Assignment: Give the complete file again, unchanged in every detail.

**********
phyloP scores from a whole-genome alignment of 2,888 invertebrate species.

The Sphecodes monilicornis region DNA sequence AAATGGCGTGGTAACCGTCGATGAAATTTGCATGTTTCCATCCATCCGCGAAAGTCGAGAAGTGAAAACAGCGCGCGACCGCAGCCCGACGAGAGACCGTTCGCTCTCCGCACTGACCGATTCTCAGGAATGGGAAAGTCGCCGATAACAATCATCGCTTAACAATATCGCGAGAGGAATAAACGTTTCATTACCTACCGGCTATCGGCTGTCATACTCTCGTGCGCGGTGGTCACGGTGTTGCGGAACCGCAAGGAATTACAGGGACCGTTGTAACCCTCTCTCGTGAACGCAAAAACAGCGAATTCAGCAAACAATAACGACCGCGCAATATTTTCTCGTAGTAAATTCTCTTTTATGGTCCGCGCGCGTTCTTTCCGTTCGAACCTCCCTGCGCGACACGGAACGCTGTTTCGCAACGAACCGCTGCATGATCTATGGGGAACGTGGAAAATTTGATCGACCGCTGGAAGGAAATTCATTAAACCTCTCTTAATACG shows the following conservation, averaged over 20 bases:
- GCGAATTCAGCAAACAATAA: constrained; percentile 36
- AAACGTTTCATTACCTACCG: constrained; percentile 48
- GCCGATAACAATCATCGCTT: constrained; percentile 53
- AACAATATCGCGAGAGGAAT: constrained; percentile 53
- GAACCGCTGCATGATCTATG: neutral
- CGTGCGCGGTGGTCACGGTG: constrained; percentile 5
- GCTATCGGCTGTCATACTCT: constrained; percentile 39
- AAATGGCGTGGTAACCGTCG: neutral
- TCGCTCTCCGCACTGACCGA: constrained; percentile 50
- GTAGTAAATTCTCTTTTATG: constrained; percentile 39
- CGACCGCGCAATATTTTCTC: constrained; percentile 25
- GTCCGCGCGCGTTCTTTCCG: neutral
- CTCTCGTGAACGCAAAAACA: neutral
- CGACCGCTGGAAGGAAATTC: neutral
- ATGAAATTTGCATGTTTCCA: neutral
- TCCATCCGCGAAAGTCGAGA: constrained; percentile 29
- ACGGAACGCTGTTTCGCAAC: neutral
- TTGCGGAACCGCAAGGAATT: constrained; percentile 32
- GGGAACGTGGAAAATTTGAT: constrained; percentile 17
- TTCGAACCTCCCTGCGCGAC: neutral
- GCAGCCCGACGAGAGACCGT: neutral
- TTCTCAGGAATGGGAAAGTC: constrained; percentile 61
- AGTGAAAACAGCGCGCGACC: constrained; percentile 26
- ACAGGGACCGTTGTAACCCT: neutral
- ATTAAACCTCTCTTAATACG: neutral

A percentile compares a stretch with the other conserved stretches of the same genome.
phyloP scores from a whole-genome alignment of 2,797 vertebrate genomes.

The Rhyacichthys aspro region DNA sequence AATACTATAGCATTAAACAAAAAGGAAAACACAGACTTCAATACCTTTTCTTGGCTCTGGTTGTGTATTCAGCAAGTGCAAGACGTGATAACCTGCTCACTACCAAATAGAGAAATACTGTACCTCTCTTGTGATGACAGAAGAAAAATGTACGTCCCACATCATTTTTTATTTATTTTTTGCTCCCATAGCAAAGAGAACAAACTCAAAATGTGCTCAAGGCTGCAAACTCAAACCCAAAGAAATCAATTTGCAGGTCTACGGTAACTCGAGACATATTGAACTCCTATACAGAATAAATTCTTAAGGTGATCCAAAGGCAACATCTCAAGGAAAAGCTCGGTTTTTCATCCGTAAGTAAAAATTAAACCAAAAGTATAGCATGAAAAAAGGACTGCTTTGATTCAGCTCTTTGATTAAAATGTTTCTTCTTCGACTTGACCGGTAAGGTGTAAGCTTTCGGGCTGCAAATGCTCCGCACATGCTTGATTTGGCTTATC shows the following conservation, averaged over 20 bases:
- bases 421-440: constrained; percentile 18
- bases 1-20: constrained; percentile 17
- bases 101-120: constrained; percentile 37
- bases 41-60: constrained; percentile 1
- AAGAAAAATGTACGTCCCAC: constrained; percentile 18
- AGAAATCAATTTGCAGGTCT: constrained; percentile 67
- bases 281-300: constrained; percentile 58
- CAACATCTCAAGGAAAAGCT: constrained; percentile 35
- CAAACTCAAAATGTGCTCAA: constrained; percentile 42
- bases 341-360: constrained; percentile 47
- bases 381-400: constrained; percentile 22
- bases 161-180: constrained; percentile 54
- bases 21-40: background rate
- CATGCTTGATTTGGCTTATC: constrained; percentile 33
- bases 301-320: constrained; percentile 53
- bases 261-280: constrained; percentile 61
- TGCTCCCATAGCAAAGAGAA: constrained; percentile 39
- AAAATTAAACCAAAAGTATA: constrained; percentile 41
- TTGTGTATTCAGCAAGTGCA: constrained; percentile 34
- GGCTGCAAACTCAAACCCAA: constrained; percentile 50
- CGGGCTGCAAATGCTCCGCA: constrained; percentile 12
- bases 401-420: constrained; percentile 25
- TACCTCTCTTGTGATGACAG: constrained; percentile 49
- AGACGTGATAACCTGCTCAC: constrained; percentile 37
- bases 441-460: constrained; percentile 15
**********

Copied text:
phyloP scores from a whole-genome alignment of 2,888 invertebrate species.

The Sphecodes monilicornis region DNA sequence AAATGGCGTGGTAACCGTCGATGAAATTTGCATGTTTCCATCCATCCGCGAAAGTCGAGAAGTGAAAACAGCGCGCGACCGCAGCCCGACGAGAGACCGTTCGCTCTCCGCACTGACCGATTCTCAGGAATGGGAAAGTCGCCGATAACAATCATCGCTTAACAATATCGCGAGAGGAATAAACGTTTCATTACCTACCGGCTATCGGCTGTCATACTCTCGTGCGCGGTGGTCACGGTGTTGCGGAACCGCAAGGAATTACAGGGACCGTTGTAACCCTCTCTCGTGAACGCAAAAACAGCGAATTCAGCAAACAATAACGACCGCGCAATATTTTCTCGTAGTAAATTCTCTTTTATGGTCCGCGCGCGTTCTTTCCGTTCGAACCTCCCTGCGCGACACGGAACGCTGTTTCGCAACGAACCGCTGCATGATCTATGGGGAACGTGGAAAATTTGATCGACCGCTGGAAGGAAATTCATTAAACCTCTCTTAATACG shows the following conservation, averaged over 20 bases:
- GCGAATTCAGCAAACAATAA: constrained; percentile 36
- AAACGTTTCATTACCTACCG: constrained; percentile 48
- GCCGATAACAATCATCGCTT: constrained; percentile 53
- AACAATATCGCGAGAGGAAT: constrained; percentile 53
- GAACCGCTGCATGATCTATG: neutral
- CGTGCGCGGTGGTCACGGTG: constrained; percentile 5
- GCTATCGGCTGTCATACTCT: constrained; percentile 39
- AAATGGCGTGGTAACCGTCG: neutral
- TCGCTCTCCGCACTGACCGA: constrained; percentile 50
- GTAGTAAATTCTCTTTTATG: constrained; percentile 39
- CGACCGCGCAATATTTTCTC: constrained; percentile 25
- GTCCGCGCGCGTTCTTTCCG: neutral
- CTCTCGTGAACGCAAAAACA: neutral
- CGACCGCTGGAAGGAAATTC: neutral
- ATGAAATTTGCATGTTTCCA: neutral
- TCCATCCGCGAAAGTCGAGA: constrained; percentile 29
- ACGGAACGCTGTTTCGCAAC: neutral
- TTGCGGAACCGCAAGGAATT: constrained; percentile 32
- GGGAACGTGGAAAATTTGAT: constrained; percentile 17
- TTCGAACCTCCCTGCGCGAC: neutral
- GCAGCCCGACGAGAGACCGT: neutral
- TTCTCAGGAATGGGAAAGTC: constrained; percentile 61
- AGTGAAAACAGCGCGCGACC: constrained; percentile 26
- ACAGGGACCGTTGTAACCCT: neutral
- ATTAAACCTCTCTTAATACG: neutral

A percentile compares a stretch with the other conserved stretches of the same genome.
phyloP scores from a whole-genome alignment of 2,797 vertebrate genomes.

The Rhyacichthys aspro region DNA sequence AATACTATAGCATTAAACAAAAAGGAAAACACAGACTTCAATACCTTTTCTTGGCTCTGGTTGTGTATTCAGCAAGTGCAAGACGTGATAACCTGCTCACTACCAAATAGAGAAATACTGTACCTCTCTTGTGATGACAGAAGAAAAATGTACGTCCCACATCATTTTTTATTTATTTTTTGCTCCCATAGCAAAGAGAACAAACTCAAAATGTGCTCAAGGCTGCAAACTCAAACCCAAAGAAATCAATTTGCAGGTCTACGGTAACTCGAGACATATTGAACTCCTATACAGAATAAATTCTTAAGGTGATCCAAAGGCAACATCTCAAGGAAAAGCTCGGTTTTTCATCCGTAAGTAAAAATTAAACCAAAAGTATAGCATGAAAAAAGGACTGCTTTGATTCAGCTCTTTGATTAAAATGTTTCTTCTTCGACTTGACCGGTAAGGTGTAAGCTTTCGGGCTGCAAATGCTCCGCACATGCTTGATTTGGCTTATC shows the following conservation, averaged over 20 bases:
- bases 421-440: constrained; percentile 18
- bases 1-20: constrained; percentile 17
- bases 101-120: constrained; percentile 37
- bases 41-60: constrained; percentile 1
- AAGAAAAATGTACGTCCCAC: constrained; percentile 18
- AGAAATCAATTTGCAGGTCT: constrained; percentile 67
- bases 281-300: constrained; percentile 58
- CAACATCTCAAGGAAAAGCT: constrained; percentile 35
- CAAACTCAAAATGTGCTCAA: constrained; percentile 42
- bases 341-360: constrained; percentile 47
- bases 381-400: constrained; percentile 22
- bases 161-180: constrained; percentile 54
- bases 21-40: background rate
- CATGCTTGATTTGGCTTATC: constrained; percentile 33
- bases 301-320: constrained; percentile 53
- bases 261-280: constrained; percentile 61
- TGCTCCCATAGCAAAGAGAA: constrained; percentile 39
- AAAATTAAACCAAAAGTATA: constrained; percentile 41
- TTGTGTATTCAGCAAGTGCA: constrained; percentile 34
- GGCTGCAAACTCAAACCCAA: constrained; percentile 50
- CGGGCTGCAAATGCTCCGCA: constrained; percentile 12
- bases 401-420: constrained; percentile 25
- TACCTCTCTTGTGATGACAG: constrained; percentile 49
- AGACGTGATAACCTGCTCAC: constrained; percentile 37
- bases 441-460: constrained; percentile 15